I took delivery of a large box of feeders from the manufacturer BEC and have been testing them for the last 4 months in a variety of ways. These feeders are sturdy, robust plastic feeders that are manufactured in the UK and are certainly built to last.
The feeders I tested can have rain hats fitted to them as you can see in the photograph to the right.
I tested them with both chickens, ducks of various ages from 5 weeks to adults and varied the locations of the feeders from brooder box to covered and non covered field runs in a range of different weather conditions that included some very heavy downpours!
BEC 2.5Kg Ascot Feeder
The Ascot feeders hold 2.5KG of feed and come in two flavours: with or without anti-spill fins. The anti-spill fins are designed to stop chickens from flicking out their feed from the feeder (as they are inclined to do as part of their foraging behaviour). An additional rain hat can also be fitted to the feeder if it is to be used outdoors and four feet that press-fit onto the bottom can also lift the feeder a couple of inches off the ground.
I tested both variations of these feeders – the anti-spill version in with some of my 5 week old chicks until they were fully grown pullets and the standard version with my ducklings who didn’t require the anti-spill fins. The feeder moved with the ducklings as they grew up, outside to the field where I then added the additional rain hat.
I found both feeders easy to use. Refilling them was simply from the top where there is a good sized opening. Although I didn’t do this, they could also be hung by the sturdy metal bar you see in the photos if you weren’t using the rain hat of course. In my case, I preferred to use the clip on feet to lift them up off the floor a little. For the young birds, the feet kept the feeder above the wood shavings I was using for bedding so the food wasn’t filled with shavings and outside they provided enough height for the birds to fit under the rain hat to feed.
At the time of writing, the Ascot Feeder costs around:
- £10.50 on the Amazon Marketplace for the finned variant with rain hat (I would recommend this one for chickens).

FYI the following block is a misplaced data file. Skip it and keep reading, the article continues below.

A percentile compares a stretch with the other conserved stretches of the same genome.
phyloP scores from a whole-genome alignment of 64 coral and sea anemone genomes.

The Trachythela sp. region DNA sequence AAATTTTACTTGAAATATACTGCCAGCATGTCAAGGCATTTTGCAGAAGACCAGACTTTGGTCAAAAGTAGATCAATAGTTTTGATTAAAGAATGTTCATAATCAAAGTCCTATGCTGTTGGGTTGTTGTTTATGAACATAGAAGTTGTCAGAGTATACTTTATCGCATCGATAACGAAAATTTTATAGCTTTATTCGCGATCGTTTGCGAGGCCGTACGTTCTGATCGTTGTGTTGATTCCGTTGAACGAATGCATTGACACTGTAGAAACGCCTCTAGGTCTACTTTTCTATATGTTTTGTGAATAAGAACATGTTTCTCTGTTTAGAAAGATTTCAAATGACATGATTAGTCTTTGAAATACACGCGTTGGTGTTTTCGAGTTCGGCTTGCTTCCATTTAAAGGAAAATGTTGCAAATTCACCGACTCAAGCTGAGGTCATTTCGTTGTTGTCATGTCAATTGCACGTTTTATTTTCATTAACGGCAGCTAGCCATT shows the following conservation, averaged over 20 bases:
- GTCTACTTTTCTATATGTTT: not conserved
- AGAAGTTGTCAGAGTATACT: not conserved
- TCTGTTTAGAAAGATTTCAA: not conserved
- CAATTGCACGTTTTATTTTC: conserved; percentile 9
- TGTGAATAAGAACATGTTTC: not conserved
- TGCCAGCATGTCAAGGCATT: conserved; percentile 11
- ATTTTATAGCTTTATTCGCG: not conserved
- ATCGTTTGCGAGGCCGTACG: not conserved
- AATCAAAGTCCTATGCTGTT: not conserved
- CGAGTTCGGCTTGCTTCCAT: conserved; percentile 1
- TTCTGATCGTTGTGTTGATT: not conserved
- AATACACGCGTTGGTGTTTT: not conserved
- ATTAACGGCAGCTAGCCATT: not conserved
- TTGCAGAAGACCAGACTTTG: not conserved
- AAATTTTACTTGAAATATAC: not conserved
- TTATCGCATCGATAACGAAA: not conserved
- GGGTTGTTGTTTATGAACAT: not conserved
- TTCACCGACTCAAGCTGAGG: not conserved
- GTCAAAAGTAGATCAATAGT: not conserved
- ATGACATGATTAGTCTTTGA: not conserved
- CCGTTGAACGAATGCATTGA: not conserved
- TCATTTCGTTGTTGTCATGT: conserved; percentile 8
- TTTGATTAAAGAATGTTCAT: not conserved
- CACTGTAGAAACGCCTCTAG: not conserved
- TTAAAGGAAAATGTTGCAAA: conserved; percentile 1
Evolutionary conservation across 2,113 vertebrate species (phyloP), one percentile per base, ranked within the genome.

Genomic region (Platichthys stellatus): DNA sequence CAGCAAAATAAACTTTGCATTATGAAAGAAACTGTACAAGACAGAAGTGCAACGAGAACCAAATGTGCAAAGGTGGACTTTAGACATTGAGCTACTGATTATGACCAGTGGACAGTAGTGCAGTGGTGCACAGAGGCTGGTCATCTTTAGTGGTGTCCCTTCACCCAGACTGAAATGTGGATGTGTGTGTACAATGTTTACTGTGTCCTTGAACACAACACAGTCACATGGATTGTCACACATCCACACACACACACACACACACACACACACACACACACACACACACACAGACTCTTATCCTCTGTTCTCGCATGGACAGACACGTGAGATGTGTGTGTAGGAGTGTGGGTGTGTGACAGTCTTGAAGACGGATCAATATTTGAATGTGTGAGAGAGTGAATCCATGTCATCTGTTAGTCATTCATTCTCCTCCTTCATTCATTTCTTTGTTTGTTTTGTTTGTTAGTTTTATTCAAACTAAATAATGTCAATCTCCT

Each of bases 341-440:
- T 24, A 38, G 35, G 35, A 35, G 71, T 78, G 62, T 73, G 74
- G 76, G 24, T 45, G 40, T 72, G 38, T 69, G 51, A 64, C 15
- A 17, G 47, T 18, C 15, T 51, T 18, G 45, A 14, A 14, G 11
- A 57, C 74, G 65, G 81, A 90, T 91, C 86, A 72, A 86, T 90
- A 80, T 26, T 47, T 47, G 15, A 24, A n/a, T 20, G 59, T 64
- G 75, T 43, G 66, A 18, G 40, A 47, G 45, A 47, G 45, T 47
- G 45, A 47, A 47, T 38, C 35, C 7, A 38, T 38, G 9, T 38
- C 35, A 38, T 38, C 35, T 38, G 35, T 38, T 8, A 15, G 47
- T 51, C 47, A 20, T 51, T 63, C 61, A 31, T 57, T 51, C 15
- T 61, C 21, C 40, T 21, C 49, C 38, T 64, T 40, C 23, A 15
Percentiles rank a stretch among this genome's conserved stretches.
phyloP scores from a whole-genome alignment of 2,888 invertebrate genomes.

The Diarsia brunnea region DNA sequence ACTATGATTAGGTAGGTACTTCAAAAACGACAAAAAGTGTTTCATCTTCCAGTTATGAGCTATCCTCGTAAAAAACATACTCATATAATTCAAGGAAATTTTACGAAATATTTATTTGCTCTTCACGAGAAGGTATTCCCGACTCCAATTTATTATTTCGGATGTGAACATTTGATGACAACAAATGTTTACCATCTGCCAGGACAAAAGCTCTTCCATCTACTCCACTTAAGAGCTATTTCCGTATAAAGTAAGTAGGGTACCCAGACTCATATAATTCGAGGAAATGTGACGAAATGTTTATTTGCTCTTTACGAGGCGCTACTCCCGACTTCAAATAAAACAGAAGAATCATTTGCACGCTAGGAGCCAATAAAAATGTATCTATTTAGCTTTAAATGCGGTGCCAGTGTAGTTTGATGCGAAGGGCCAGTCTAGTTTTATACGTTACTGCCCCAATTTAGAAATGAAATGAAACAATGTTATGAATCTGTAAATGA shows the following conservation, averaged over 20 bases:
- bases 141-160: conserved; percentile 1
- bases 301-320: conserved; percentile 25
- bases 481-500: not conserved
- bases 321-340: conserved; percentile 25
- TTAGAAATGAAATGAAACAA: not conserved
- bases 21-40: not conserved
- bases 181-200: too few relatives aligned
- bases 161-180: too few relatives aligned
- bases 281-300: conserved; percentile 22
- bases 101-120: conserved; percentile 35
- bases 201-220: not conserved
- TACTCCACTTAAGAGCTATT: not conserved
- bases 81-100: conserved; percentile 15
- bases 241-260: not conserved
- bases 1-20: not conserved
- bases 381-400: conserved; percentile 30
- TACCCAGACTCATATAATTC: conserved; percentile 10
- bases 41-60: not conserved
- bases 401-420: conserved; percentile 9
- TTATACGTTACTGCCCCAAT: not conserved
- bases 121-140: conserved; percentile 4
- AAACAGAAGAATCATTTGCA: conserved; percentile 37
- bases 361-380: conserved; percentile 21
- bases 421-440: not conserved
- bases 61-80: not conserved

- £8.50 for the standard variant (better for ducks in my opinion).
BEC 12Kg Handy Ultimate Feeder
The second type of feeder I tested from BEC was much bigger and more suited to one of my runs with a dozen or so birds.
The Handy Ultimate Feeder holds 12Kg of feed. There is a carry handle just inside the top and this screws firmly into the base. The white plastic outer tube is attached to the handle which is threaded to provide feed flow adjustment, so the amount of feed deposited can be adjusted by twisting the feeder.
The Handy Ultimate feeder can have an optional rain hat fitted- but does this really work? Oh yes, without a doubt… as I write this, ironically the rain is coming down in sheets and hitting the window next to me.
This is my most successful feeder yet and as a result of my tests, I have purchased 3 of these to use in my runs. I have no fear that the food will still be perfectly dry in all 3 feeders for my birds. I can highly recommend this feeder.
At the time of writing, the Handy Ultimate Feeder and rain hats cost:
- £10.78 here on the Amazon Marketplace which seems very cheap for such a robust feeder of this size.
- £11.52 for the rain hat which is sold as an option but again, is reasonable considering the thickness of the plastic and the size of the hat.
Both the Ascot and the Handy Ultimate feeder were very successful for me and I found the rain-hats particularly useful.
There are some other manufacturer’s feeders with rain hats that I have tried in the past that have a hole at the top for a string to hang the feeder and I have always found these to let water run down onto the feed during heavy showers and wasting many Kilograms of feed is not something I want to consider with current feed prices.
Both the Ascot feeder and Handy Ultimate feeder from BEC kept the contents of the feed dry during the heavy rain showers that we’ve had recently.